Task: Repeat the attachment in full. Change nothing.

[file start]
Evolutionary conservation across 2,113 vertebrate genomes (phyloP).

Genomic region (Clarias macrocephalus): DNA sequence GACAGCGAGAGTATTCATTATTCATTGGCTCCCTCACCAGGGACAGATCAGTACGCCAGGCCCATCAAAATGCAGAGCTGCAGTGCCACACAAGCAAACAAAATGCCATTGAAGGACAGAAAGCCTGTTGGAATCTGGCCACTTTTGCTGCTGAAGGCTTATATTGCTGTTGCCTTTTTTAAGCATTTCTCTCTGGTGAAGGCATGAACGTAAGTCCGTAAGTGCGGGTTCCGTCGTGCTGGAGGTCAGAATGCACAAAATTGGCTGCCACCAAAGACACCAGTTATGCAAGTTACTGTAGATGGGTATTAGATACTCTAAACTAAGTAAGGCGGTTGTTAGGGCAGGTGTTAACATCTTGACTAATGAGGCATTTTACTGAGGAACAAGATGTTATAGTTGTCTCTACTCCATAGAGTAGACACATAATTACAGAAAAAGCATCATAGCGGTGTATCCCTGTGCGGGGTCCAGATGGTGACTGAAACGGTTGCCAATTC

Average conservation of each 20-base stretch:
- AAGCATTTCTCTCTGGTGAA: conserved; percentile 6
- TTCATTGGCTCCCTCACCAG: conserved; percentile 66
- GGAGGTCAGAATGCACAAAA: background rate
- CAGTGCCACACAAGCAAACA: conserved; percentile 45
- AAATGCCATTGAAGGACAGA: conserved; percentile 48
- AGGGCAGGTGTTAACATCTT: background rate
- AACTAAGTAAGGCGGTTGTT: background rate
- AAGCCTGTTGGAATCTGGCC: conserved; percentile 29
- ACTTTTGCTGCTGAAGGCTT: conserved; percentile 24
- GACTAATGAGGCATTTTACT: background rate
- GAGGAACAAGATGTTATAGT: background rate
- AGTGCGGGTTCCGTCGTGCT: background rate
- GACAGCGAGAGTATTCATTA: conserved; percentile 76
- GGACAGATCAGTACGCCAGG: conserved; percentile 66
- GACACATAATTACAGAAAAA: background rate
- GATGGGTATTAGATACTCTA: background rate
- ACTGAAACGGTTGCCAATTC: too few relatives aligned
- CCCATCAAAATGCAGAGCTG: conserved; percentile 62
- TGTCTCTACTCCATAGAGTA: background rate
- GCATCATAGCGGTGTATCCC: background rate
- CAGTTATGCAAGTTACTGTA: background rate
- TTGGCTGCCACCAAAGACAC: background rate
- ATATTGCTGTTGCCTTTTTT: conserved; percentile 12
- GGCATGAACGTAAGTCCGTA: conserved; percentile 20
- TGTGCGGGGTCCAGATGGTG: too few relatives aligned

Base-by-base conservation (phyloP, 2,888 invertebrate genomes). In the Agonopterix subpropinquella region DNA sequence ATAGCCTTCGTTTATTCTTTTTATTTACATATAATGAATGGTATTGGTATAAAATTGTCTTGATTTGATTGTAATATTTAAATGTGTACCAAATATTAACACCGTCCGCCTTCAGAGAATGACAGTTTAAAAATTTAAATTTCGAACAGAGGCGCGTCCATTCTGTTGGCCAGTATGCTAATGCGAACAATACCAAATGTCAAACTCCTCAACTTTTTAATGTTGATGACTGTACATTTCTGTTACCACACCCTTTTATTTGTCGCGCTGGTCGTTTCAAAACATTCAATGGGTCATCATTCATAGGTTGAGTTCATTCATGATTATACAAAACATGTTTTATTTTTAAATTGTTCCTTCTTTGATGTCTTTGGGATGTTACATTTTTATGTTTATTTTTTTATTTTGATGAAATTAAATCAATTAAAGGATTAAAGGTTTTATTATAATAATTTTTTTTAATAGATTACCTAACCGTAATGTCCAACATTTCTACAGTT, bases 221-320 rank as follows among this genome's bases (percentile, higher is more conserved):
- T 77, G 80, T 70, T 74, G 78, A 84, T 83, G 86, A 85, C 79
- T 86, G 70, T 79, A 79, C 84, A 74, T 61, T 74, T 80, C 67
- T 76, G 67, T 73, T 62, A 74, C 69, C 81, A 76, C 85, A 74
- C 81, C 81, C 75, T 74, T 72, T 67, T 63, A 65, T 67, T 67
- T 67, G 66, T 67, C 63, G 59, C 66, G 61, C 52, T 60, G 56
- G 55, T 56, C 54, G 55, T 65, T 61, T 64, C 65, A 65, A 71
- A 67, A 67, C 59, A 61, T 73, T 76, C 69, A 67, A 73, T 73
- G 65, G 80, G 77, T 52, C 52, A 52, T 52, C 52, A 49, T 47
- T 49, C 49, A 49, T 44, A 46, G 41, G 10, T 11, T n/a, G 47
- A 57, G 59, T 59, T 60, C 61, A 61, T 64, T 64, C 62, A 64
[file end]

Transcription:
Evolutionary conservation across 2,113 vertebrate genomes (phyloP).

Genomic region (Clarias macrocephalus): DNA sequence GACAGCGAGAGTATTCATTATTCATTGGCTCCCTCACCAGGGACAGATCAGTACGCCAGGCCCATCAAAATGCAGAGCTGCAGTGCCACACAAGCAAACAAAATGCCATTGAAGGACAGAAAGCCTGTTGGAATCTGGCCACTTTTGCTGCTGAAGGCTTATATTGCTGTTGCCTTTTTTAAGCATTTCTCTCTGGTGAAGGCATGAACGTAAGTCCGTAAGTGCGGGTTCCGTCGTGCTGGAGGTCAGAATGCACAAAATTGGCTGCCACCAAAGACACCAGTTATGCAAGTTACTGTAGATGGGTATTAGATACTCTAAACTAAGTAAGGCGGTTGTTAGGGCAGGTGTTAACATCTTGACTAATGAGGCATTTTACTGAGGAACAAGATGTTATAGTTGTCTCTACTCCATAGAGTAGACACATAATTACAGAAAAAGCATCATAGCGGTGTATCCCTGTGCGGGGTCCAGATGGTGACTGAAACGGTTGCCAATTC

Average conservation of each 20-base stretch:
- AAGCATTTCTCTCTGGTGAA: conserved; percentile 6
- TTCATTGGCTCCCTCACCAG: conserved; percentile 66
- GGAGGTCAGAATGCACAAAA: background rate
- CAGTGCCACACAAGCAAACA: conserved; percentile 45
- AAATGCCATTGAAGGACAGA: conserved; percentile 48
- AGGGCAGGTGTTAACATCTT: background rate
- AACTAAGTAAGGCGGTTGTT: background rate
- AAGCCTGTTGGAATCTGGCC: conserved; percentile 29
- ACTTTTGCTGCTGAAGGCTT: conserved; percentile 24
- GACTAATGAGGCATTTTACT: background rate
- GAGGAACAAGATGTTATAGT: background rate
- AGTGCGGGTTCCGTCGTGCT: background rate
- GACAGCGAGAGTATTCATTA: conserved; percentile 76
- GGACAGATCAGTACGCCAGG: conserved; percentile 66
- GACACATAATTACAGAAAAA: background rate
- GATGGGTATTAGATACTCTA: background rate
- ACTGAAACGGTTGCCAATTC: too few relatives aligned
- CCCATCAAAATGCAGAGCTG: conserved; percentile 62
- TGTCTCTACTCCATAGAGTA: background rate
- GCATCATAGCGGTGTATCCC: background rate
- CAGTTATGCAAGTTACTGTA: background rate
- TTGGCTGCCACCAAAGACAC: background rate
- ATATTGCTGTTGCCTTTTTT: conserved; percentile 12
- GGCATGAACGTAAGTCCGTA: conserved; percentile 20
- TGTGCGGGGTCCAGATGGTG: too few relatives aligned

Base-by-base conservation (phyloP, 2,888 invertebrate genomes). In the Agonopterix subpropinquella region DNA sequence ATAGCCTTCGTTTATTCTTTTTATTTACATATAATGAATGGTATTGGTATAAAATTGTCTTGATTTGATTGTAATATTTAAATGTGTACCAAATATTAACACCGTCCGCCTTCAGAGAATGACAGTTTAAAAATTTAAATTTCGAACAGAGGCGCGTCCATTCTGTTGGCCAGTATGCTAATGCGAACAATACCAAATGTCAAACTCCTCAACTTTTTAATGTTGATGACTGTACATTTCTGTTACCACACCCTTTTATTTGTCGCGCTGGTCGTTTCAAAACATTCAATGGGTCATCATTCATAGGTTGAGTTCATTCATGATTATACAAAACATGTTTTATTTTTAAATTGTTCCTTCTTTGATGTCTTTGGGATGTTACATTTTTATGTTTATTTTTTTATTTTGATGAAATTAAATCAATTAAAGGATTAAAGGTTTTATTATAATAATTTTTTTTAATAGATTACCTAACCGTAATGTCCAACATTTCTACAGTT, bases 221-320 rank as follows among this genome's bases (percentile, higher is more conserved):
- T 77, G 80, T 70, T 74, G 78, A 84, T 83, G 86, A 85, C 79
- T 86, G 70, T 79, A 79, C 84, A 74, T 61, T 74, T 80, C 67
- T 76, G 67, T 73, T 62, A 74, C 69, C 81, A 76, C 85, A 74
- C 81, C 81, C 75, T 74, T 72, T 67, T 63, A 65, T 67, T 67
- T 67, G 66, T 67, C 63, G 59, C 66, G 61, C 52, T 60, G 56
- G 55, T 56, C 54, G 55, T 65, T 61, T 64, C 65, A 65, A 71
- A 67, A 67, C 59, A 61, T 73, T 76, C 69, A 67, A 73, T 73
- G 65, G 80, G 77, T 52, C 52, A 52, T 52, C 52, A 49, T 47
- T 49, C 49, A 49, T 44, A 46, G 41, G 10, T 11, T n/a, G 47
- A 57, G 59, T 59, T 60, C 61, A 61, T 64, T 64, C 62, A 64